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Sunday, May 5, 2019

Grim Newspaper News

The Newhouse family sold the 182-year-old daily The Times-Picayune and its website,, to a scrappy New Orleans competitor, and the entire staff is being laid off. That has stirred worries across the other papers in the family’s Advance Publications empire.
A total of 161 staff members are being laid off, according to a WARN (Worker Adjustment and Retraining Notification Act) notice filed with the Louisiana Workforce Commission, which listed 65 reporter and editor jobs in the bloodbath.
John and Dathel Georges, the husband-and-wife team that owns the rival New Orleans Advocate, are buying The Times-Picayune from Newhouse’s Advance Local, which has owned it since 1962.
The Advocate plans to publish a seven-days-a-week paper using both brands on the masthead starting in early June and will merge both websites under
“Could this happen to the Staten Island Advance, Jersey Journal or Star-Ledger?” asked one worried source, referring to metropolitan newspapers owned by the family that also owns the glitzy but struggling Condé Nast.

Keach Hagey, Lukas I. Alpert and Yaryna Serkez at WSJ:
After suffering a historic meltdown a decade ago in the financial crisis, American newspapers began racing to transform into digital businesses, hoping that strategy would save them from the accelerating decline of print.

The results are in: A stark divide has emerged between a handful of national players that have managed to stabilize their businesses and local outlets for which time is running out, according to a Wall Street Journal analysis of circulation, advertising, financial and employment data.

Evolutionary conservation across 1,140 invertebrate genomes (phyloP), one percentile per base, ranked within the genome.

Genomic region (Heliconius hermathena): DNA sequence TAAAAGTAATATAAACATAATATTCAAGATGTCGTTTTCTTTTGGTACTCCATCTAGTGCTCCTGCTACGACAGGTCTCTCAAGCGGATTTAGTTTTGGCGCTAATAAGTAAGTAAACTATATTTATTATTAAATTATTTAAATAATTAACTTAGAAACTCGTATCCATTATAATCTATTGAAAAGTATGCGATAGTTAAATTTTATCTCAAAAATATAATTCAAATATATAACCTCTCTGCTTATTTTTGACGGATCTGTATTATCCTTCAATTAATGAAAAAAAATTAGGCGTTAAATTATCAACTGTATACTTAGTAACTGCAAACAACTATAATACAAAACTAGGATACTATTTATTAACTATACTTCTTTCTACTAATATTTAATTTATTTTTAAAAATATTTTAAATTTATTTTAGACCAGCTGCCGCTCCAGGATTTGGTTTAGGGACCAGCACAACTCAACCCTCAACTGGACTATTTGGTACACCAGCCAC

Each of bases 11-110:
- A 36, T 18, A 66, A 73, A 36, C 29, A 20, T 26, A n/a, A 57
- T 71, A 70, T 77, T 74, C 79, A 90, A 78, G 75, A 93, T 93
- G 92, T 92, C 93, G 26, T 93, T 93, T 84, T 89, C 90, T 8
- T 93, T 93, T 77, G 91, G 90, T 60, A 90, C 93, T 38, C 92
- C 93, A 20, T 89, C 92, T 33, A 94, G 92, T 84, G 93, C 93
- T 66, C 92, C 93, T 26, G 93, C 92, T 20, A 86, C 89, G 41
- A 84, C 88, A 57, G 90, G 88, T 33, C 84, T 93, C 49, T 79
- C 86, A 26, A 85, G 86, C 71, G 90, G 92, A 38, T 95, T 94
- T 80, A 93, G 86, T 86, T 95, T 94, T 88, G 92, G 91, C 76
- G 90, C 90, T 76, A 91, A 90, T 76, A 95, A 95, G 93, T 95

Local papers have suffered sharper declines in circulation than national outlets and greater incursions into their online advertising businesses from tech giants such as Alphabet Inc.’s Google and Facebook Inc. The data also shows that they are having a much more difficult time converting readers into paying digital customers.

The result has been a parade of newspaper closures and large-scale layoffs. Nearly 1,800 newspapers closed between 2004 and 2018, leaving 200 counties with no newspaper and roughly half the counties in the country with only one, according to a University of North Carolina study.

Meanwhile, about 400 online-only local news sites have sprung up to fill the void, disproportionately clustered in big cities and affluent areas, the UNC study found.

The shrinking of the local news landscape is leaving Americans with less information about what's happening close to them, a fact Facebook recently acknowledged as it struggled to expand its local-news product but couldn’t find enough stories. Local TV news is still a major, if declining, source of news for Americans, but local newspapers are vanishing.

“It’s hard to see a future where newspapers persist,” said Nicco Mele, director of the Harvard’s Shorenstein Center on Media, Politics and Public Policy, who predicts that half of the surviving newspapers will be gone by 2021.